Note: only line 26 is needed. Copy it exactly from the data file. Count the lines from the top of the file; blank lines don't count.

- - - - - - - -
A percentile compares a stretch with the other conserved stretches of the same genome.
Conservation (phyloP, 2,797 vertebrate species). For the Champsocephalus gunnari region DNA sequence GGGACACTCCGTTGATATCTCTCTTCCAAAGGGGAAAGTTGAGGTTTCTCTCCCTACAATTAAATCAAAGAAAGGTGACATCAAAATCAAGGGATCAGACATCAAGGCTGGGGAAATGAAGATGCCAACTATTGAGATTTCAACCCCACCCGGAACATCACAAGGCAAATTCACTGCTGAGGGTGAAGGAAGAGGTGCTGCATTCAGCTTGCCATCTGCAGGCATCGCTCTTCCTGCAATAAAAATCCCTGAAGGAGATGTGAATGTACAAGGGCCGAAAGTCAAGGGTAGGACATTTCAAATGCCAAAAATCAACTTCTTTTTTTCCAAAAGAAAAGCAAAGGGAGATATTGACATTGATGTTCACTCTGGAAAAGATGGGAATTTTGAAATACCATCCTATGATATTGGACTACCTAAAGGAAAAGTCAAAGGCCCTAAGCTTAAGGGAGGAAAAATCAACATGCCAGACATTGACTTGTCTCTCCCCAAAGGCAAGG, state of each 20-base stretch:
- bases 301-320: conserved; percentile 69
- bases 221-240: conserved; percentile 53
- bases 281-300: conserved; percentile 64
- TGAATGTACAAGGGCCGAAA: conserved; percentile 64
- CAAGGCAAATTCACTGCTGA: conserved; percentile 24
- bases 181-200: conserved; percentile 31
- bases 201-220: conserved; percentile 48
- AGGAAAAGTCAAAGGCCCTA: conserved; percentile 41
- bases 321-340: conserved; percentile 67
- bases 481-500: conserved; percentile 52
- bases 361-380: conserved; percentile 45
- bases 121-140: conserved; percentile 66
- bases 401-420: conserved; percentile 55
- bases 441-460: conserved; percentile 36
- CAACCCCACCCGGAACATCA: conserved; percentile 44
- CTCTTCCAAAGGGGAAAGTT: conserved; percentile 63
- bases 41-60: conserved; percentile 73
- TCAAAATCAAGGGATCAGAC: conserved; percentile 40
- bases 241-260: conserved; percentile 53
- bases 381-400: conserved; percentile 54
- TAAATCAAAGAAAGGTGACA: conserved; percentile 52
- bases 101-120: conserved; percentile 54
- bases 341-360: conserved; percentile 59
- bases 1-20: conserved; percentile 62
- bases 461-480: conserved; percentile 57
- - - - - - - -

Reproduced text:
- bases 1-20: conserved; percentile 62